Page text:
I’m usually a sucker for big, loud action comedies that have all the subtlety of a sledgehammer falling off a skyscraper, so I was looking forward to seeing the new movie “Tag” last weekend.
Starring an interesting cast of witty guys — Ed Helms, Hannibal Buress and Jeremy Renner chief among them — who appeared ready to bring a unique flavor to the ridiculous yet true-life tale of grown men in their 40s who have been playing the same elaborate, stunt-driven game of tag since childhood, the trailer looked fast-paced and funny.
Unfortunately, I was shocked to find that “Tag” was tone-deaf on every level, amped up to an obnoxious frenzy that made me want to throw each one of its characters off rooftops and out windows myself, game or no game. I tagged out at 30 minutes and had my afternoon saved by a completely unexpected gem called “Hearts Beat Loud,” which combines great indie-rock music with a touching father-teenage daughter relationship to steal viewers’ hearts with an engagingly human story featuring people you can actually care about.
“Hearts” stars Nick Offerman as Frank Fisher, a record-store owner in Red Hook, New Jersey and widowed father of teen daughter Sam (Kiersey Clemons), who is getting ready for the pre-med program at UCLA. The two have always bonded over their shared love of music and frequently engage in jam sessions that Frank records mainly for fun and their own private listening.
But when Sam falls for an artistic teenage girl named Rose (Sasha Lane) , she suddenly has sharper, more romantic lyrics on her mind . Frank’s not fazed by her attraction to Rose at all — a refreshing evolution from countless other films in which coming out is the source of high drama and great tension — but rather, is excited to hear her suddenly writing and belting out an irresistible tune.
In fact, it’s so irresistible that Frank secretly submits the track to Spotify in hopes of seeing whether it will be accepted by the streaming service. It’s an instant success, landing next to veteran acts like Spoon on a hot indie playlist, but Sam is torn by Frank’s sudden desire for her to drop out of school and fulfill his personal lifelong dreams of rock stardom.
Add in Frank’s own struggle to decide whether to shut down the record store or take up a bold new partnership idea from his landlady (Toni Collette) and the persistent advice offered by his buddy bartender Dave (Ted Danson), and the film builds a quietly compelling narrative. To its even greater credit, things do not go where you might expect them to by the end, making this a fresh delight in a summer of pre-packaged predictability.
Co-writer/director Brett Haley scored a minor indie hit last year with the critically acclaimed Sam Elliott comedy “The Hero,” in which a slightly older movie star comes to terms with his past and mortality. He mines similar turf here, drawing winningly relatable performances from Offerman, Collette and Danson, while giving Clemons a chance to shine in a breakout role that indicates she’ll be a talent to watch for years to come.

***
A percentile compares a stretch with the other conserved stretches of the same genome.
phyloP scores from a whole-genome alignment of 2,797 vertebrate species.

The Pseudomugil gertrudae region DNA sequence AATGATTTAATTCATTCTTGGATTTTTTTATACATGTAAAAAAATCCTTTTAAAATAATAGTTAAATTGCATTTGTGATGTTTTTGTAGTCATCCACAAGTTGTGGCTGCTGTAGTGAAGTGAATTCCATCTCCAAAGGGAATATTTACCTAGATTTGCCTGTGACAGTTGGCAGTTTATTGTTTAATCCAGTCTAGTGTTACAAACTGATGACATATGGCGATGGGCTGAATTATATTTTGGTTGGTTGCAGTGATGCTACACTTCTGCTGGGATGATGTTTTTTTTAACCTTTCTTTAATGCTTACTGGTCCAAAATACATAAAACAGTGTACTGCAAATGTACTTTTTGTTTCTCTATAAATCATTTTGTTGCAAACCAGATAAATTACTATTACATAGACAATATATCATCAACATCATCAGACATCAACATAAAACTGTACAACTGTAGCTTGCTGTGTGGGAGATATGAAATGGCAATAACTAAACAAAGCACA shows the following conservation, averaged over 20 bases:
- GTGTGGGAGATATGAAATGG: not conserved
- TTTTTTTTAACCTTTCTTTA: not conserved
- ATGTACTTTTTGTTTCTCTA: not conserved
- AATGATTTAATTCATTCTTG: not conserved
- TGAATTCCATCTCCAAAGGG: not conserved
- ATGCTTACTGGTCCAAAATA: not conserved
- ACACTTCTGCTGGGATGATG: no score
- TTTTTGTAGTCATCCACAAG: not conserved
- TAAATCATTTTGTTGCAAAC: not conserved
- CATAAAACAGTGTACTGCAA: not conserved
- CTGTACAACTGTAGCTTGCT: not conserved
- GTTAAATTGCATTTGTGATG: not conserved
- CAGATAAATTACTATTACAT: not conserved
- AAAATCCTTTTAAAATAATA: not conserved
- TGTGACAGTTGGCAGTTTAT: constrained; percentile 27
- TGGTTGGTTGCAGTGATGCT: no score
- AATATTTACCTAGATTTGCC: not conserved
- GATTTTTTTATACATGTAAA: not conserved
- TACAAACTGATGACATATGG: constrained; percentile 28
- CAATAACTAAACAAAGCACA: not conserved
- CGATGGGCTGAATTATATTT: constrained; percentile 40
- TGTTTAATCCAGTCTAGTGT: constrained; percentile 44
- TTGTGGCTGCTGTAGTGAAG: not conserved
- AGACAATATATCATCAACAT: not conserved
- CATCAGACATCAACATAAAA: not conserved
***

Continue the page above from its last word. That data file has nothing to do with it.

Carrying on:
At its best moments, “Hearts Beat Loud” makes a great companion piece to the three terrific musical drama of Irish director John Carney (“Once,” “Begin Again” and “Sing Street”). Carney’s films also show the catharsis and joy that creating great music provides, though Haley only has a couple of songs in this film rather than a full soundtrack’s worth of tunes.
The film also drags a little too much near the end, but overall its surprising turns will keep viewers engaged throughout. That’s a lot more than can be said for “Tag.”
“Hearts Beat Loud”: B
Stars: Sandra Bullock, Cate Blanchett,
Length: 110 minutes
Directed by: Gary Ross
This female reboot of the George Clooney-Brad Pitt heist-comedy “Ocean’s 11” trilogy has plenty of zing, laughs, twist and excitement after a slow first half-hour, making it a highly enjoyable romp. Hathaway steals the show (pun intended) sending up her glam movie-star image as the gang tries to steal a $150 million necklace directly off her at the Met Gala. Grade: B
Stars: Barry Keoghan, Evan Peters, Ann Dowd
Length: 116 minutes
Directed by: Bart Layton
A gritty heist film based on the true story of four bumbling college students who tried to steal the world’s rarest books from their school library, only to have fundamental planning go wrong. Director Layton adopts the unique trick of having the real-life robbers tell their actual story throughout the film, interspersed with the dramatized events to create a fascinating tale. Grade: A
Stars: Craig T. Nelson, Holly Hunter, Samuel L. Jackson
Length: 118 minutes
Directed by: Brad Bird
Pixar’s 2003 megahit finally lands a sequel, with the superhero family trying to save the world again but with deft satire of family roles as wife Helen/Elastigirl takes the lead in their adventures and leaves Bob/Mr. Incredible to watch their baby Jack-Jack, who suddenly unveils wild powers. Extremely funny and exciting. Grade: A
WON’T YOU BE MY NEIGHBOR?
Stars: Fred Rogers, Joanne Rogers, Betty Aberlin
Length: 94 minutes
Directed by: Morgan Neville
This documentary on the life of TV legend Fred Rogers has a quiet power that sneaks up on viewers, as it reminds us that his seemingly simple “Mr. Rogers’ Neighborhood” tackled heavy duty issues like war, divorce and racism. The fact that lifelong Republican minister Rogers helped push social progress is a touching reminder that we all need to work together to make the world a better place. Grade: A
Stars: Ryan Reynolds, Josh Brolin, Julian Dennison
Length: 119 minutes
Directed by: David Leitch
Ryan Reynolds returns as the wisecracking, foul-mouthed, hyper-violent Marvel superhero with an attitude, and adds some impressive occasional pathos to the story as he tries to protect an overweight mutant teen from multiple forces out to capture and harness him. Wildly fun but leave pre-teens at home. Grade: A